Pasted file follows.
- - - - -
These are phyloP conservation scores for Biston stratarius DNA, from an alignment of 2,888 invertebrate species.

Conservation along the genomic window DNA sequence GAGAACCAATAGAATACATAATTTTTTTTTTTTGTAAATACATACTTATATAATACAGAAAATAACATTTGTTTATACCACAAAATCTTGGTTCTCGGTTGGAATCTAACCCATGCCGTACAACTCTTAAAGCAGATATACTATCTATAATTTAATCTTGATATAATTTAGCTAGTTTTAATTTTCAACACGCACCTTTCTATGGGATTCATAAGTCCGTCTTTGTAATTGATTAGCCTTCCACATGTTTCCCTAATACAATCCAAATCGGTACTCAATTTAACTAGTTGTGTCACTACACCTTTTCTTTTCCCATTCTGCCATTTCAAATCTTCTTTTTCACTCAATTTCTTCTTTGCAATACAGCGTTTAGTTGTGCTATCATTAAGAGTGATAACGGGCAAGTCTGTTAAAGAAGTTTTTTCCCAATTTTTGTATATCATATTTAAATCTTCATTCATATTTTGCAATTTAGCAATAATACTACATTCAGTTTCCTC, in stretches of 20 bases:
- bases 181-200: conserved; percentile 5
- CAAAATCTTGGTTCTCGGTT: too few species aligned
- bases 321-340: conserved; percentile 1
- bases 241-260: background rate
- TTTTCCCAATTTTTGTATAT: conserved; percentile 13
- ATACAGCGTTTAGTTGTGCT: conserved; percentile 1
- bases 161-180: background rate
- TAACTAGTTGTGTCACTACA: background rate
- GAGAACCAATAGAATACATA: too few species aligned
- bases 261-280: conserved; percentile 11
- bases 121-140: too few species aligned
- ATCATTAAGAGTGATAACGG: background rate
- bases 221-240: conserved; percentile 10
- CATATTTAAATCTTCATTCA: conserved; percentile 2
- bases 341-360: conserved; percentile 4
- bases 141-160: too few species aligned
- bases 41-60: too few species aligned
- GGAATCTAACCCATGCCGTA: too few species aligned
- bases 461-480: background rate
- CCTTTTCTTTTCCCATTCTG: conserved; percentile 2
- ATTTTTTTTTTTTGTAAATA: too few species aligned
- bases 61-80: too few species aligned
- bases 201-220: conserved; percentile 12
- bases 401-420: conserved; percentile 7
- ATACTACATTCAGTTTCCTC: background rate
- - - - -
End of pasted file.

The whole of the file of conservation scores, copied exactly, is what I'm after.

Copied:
These are phyloP conservation scores for Biston stratarius DNA, from an alignment of 2,888 invertebrate species.

Conservation along the genomic window DNA sequence GAGAACCAATAGAATACATAATTTTTTTTTTTTGTAAATACATACTTATATAATACAGAAAATAACATTTGTTTATACCACAAAATCTTGGTTCTCGGTTGGAATCTAACCCATGCCGTACAACTCTTAAAGCAGATATACTATCTATAATTTAATCTTGATATAATTTAGCTAGTTTTAATTTTCAACACGCACCTTTCTATGGGATTCATAAGTCCGTCTTTGTAATTGATTAGCCTTCCACATGTTTCCCTAATACAATCCAAATCGGTACTCAATTTAACTAGTTGTGTCACTACACCTTTTCTTTTCCCATTCTGCCATTTCAAATCTTCTTTTTCACTCAATTTCTTCTTTGCAATACAGCGTTTAGTTGTGCTATCATTAAGAGTGATAACGGGCAAGTCTGTTAAAGAAGTTTTTTCCCAATTTTTGTATATCATATTTAAATCTTCATTCATATTTTGCAATTTAGCAATAATACTACATTCAGTTTCCTC, in stretches of 20 bases:
- bases 181-200: conserved; percentile 5
- CAAAATCTTGGTTCTCGGTT: too few species aligned
- bases 321-340: conserved; percentile 1
- bases 241-260: background rate
- TTTTCCCAATTTTTGTATAT: conserved; percentile 13
- ATACAGCGTTTAGTTGTGCT: conserved; percentile 1
- bases 161-180: background rate
- TAACTAGTTGTGTCACTACA: background rate
- GAGAACCAATAGAATACATA: too few species aligned
- bases 261-280: conserved; percentile 11
- bases 121-140: too few species aligned
- ATCATTAAGAGTGATAACGG: background rate
- bases 221-240: conserved; percentile 10
- CATATTTAAATCTTCATTCA: conserved; percentile 2
- bases 341-360: conserved; percentile 4
- bases 141-160: too few species aligned
- bases 41-60: too few species aligned
- GGAATCTAACCCATGCCGTA: too few species aligned
- bases 461-480: background rate
- CCTTTTCTTTTCCCATTCTG: conserved; percentile 2
- ATTTTTTTTTTTTGTAAATA: too few species aligned
- bases 61-80: too few species aligned
- bases 201-220: conserved; percentile 12
- bases 401-420: conserved; percentile 7
- ATACTACATTCAGTTTCCTC: background rate